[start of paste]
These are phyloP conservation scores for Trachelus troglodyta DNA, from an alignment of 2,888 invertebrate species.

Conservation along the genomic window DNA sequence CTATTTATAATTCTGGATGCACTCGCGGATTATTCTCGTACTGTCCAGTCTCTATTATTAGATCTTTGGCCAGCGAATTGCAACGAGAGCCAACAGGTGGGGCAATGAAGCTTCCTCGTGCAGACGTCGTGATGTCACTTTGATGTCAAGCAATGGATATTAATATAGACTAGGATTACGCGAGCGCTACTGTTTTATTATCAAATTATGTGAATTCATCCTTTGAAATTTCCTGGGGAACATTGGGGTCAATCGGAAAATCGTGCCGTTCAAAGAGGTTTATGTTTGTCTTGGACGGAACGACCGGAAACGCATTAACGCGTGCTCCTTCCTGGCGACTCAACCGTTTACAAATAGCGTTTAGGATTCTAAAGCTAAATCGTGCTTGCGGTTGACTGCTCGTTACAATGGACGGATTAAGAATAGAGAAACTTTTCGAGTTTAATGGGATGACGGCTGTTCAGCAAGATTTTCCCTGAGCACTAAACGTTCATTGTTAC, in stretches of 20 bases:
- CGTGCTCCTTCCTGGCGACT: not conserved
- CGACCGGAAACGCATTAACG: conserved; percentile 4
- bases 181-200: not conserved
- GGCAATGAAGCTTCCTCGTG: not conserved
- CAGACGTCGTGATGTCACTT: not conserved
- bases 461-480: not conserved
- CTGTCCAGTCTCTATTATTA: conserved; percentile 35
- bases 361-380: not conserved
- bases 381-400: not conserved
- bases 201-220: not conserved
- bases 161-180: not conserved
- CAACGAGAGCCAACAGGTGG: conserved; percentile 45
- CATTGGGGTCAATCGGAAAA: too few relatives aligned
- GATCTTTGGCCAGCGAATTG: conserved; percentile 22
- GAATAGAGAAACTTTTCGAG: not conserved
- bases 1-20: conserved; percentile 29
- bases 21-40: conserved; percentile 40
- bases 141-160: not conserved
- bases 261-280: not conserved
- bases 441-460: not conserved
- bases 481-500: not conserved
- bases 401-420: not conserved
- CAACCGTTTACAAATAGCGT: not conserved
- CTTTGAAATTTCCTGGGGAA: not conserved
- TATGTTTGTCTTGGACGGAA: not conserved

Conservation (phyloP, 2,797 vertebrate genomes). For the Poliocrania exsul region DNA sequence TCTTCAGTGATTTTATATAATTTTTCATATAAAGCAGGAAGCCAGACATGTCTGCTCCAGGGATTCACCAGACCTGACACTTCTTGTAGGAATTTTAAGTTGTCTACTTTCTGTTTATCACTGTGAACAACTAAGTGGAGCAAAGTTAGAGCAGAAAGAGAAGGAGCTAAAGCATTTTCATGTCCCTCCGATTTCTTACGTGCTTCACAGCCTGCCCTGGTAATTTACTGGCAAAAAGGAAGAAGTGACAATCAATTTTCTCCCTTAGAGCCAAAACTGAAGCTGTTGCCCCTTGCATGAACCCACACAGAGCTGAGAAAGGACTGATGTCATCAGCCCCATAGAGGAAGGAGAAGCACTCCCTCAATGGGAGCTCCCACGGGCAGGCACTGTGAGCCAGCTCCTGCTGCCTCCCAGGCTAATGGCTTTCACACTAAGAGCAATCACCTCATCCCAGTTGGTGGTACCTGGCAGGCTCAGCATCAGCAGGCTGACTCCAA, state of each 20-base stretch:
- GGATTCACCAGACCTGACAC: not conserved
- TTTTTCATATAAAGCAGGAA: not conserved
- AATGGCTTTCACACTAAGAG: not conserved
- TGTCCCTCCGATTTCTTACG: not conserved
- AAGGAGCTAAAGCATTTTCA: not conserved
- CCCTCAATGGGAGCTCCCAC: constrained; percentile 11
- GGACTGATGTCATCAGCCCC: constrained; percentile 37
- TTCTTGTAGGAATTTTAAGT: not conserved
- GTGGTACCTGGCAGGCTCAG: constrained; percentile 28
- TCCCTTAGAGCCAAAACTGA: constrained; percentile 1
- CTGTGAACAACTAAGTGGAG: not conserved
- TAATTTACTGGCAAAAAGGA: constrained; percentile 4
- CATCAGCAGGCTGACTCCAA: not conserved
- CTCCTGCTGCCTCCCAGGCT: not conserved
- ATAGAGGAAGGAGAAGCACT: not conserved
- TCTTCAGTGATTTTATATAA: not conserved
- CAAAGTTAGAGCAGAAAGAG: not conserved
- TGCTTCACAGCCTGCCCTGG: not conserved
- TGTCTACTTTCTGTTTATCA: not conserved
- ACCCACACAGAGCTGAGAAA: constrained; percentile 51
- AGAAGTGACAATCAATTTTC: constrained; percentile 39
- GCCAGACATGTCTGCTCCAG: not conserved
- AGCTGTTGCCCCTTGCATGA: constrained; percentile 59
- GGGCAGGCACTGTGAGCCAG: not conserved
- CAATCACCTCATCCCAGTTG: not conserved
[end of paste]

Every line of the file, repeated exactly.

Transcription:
These are phyloP conservation scores for Trachelus troglodyta DNA, from an alignment of 2,888 invertebrate species.

Conservation along the genomic window DNA sequence CTATTTATAATTCTGGATGCACTCGCGGATTATTCTCGTACTGTCCAGTCTCTATTATTAGATCTTTGGCCAGCGAATTGCAACGAGAGCCAACAGGTGGGGCAATGAAGCTTCCTCGTGCAGACGTCGTGATGTCACTTTGATGTCAAGCAATGGATATTAATATAGACTAGGATTACGCGAGCGCTACTGTTTTATTATCAAATTATGTGAATTCATCCTTTGAAATTTCCTGGGGAACATTGGGGTCAATCGGAAAATCGTGCCGTTCAAAGAGGTTTATGTTTGTCTTGGACGGAACGACCGGAAACGCATTAACGCGTGCTCCTTCCTGGCGACTCAACCGTTTACAAATAGCGTTTAGGATTCTAAAGCTAAATCGTGCTTGCGGTTGACTGCTCGTTACAATGGACGGATTAAGAATAGAGAAACTTTTCGAGTTTAATGGGATGACGGCTGTTCAGCAAGATTTTCCCTGAGCACTAAACGTTCATTGTTAC, in stretches of 20 bases:
- CGTGCTCCTTCCTGGCGACT: not conserved
- CGACCGGAAACGCATTAACG: conserved; percentile 4
- bases 181-200: not conserved
- GGCAATGAAGCTTCCTCGTG: not conserved
- CAGACGTCGTGATGTCACTT: not conserved
- bases 461-480: not conserved
- CTGTCCAGTCTCTATTATTA: conserved; percentile 35
- bases 361-380: not conserved
- bases 381-400: not conserved
- bases 201-220: not conserved
- bases 161-180: not conserved
- CAACGAGAGCCAACAGGTGG: conserved; percentile 45
- CATTGGGGTCAATCGGAAAA: too few relatives aligned
- GATCTTTGGCCAGCGAATTG: conserved; percentile 22
- GAATAGAGAAACTTTTCGAG: not conserved
- bases 1-20: conserved; percentile 29
- bases 21-40: conserved; percentile 40
- bases 141-160: not conserved
- bases 261-280: not conserved
- bases 441-460: not conserved
- bases 481-500: not conserved
- bases 401-420: not conserved
- CAACCGTTTACAAATAGCGT: not conserved
- CTTTGAAATTTCCTGGGGAA: not conserved
- TATGTTTGTCTTGGACGGAA: not conserved

Conservation (phyloP, 2,797 vertebrate genomes). For the Poliocrania exsul region DNA sequence TCTTCAGTGATTTTATATAATTTTTCATATAAAGCAGGAAGCCAGACATGTCTGCTCCAGGGATTCACCAGACCTGACACTTCTTGTAGGAATTTTAAGTTGTCTACTTTCTGTTTATCACTGTGAACAACTAAGTGGAGCAAAGTTAGAGCAGAAAGAGAAGGAGCTAAAGCATTTTCATGTCCCTCCGATTTCTTACGTGCTTCACAGCCTGCCCTGGTAATTTACTGGCAAAAAGGAAGAAGTGACAATCAATTTTCTCCCTTAGAGCCAAAACTGAAGCTGTTGCCCCTTGCATGAACCCACACAGAGCTGAGAAAGGACTGATGTCATCAGCCCCATAGAGGAAGGAGAAGCACTCCCTCAATGGGAGCTCCCACGGGCAGGCACTGTGAGCCAGCTCCTGCTGCCTCCCAGGCTAATGGCTTTCACACTAAGAGCAATCACCTCATCCCAGTTGGTGGTACCTGGCAGGCTCAGCATCAGCAGGCTGACTCCAA, state of each 20-base stretch:
- GGATTCACCAGACCTGACAC: not conserved
- TTTTTCATATAAAGCAGGAA: not conserved
- AATGGCTTTCACACTAAGAG: not conserved
- TGTCCCTCCGATTTCTTACG: not conserved
- AAGGAGCTAAAGCATTTTCA: not conserved
- CCCTCAATGGGAGCTCCCAC: constrained; percentile 11
- GGACTGATGTCATCAGCCCC: constrained; percentile 37
- TTCTTGTAGGAATTTTAAGT: not conserved
- GTGGTACCTGGCAGGCTCAG: constrained; percentile 28
- TCCCTTAGAGCCAAAACTGA: constrained; percentile 1
- CTGTGAACAACTAAGTGGAG: not conserved
- TAATTTACTGGCAAAAAGGA: constrained; percentile 4
- CATCAGCAGGCTGACTCCAA: not conserved
- CTCCTGCTGCCTCCCAGGCT: not conserved
- ATAGAGGAAGGAGAAGCACT: not conserved
- TCTTCAGTGATTTTATATAA: not conserved
- CAAAGTTAGAGCAGAAAGAG: not conserved
- TGCTTCACAGCCTGCCCTGG: not conserved
- TGTCTACTTTCTGTTTATCA: not conserved
- ACCCACACAGAGCTGAGAAA: constrained; percentile 51
- AGAAGTGACAATCAATTTTC: constrained; percentile 39
- GCCAGACATGTCTGCTCCAG: not conserved
- AGCTGTTGCCCCTTGCATGA: constrained; percentile 59
- GGGCAGGCACTGTGAGCCAG: not conserved
- CAATCACCTCATCCCAGTTG: not conserved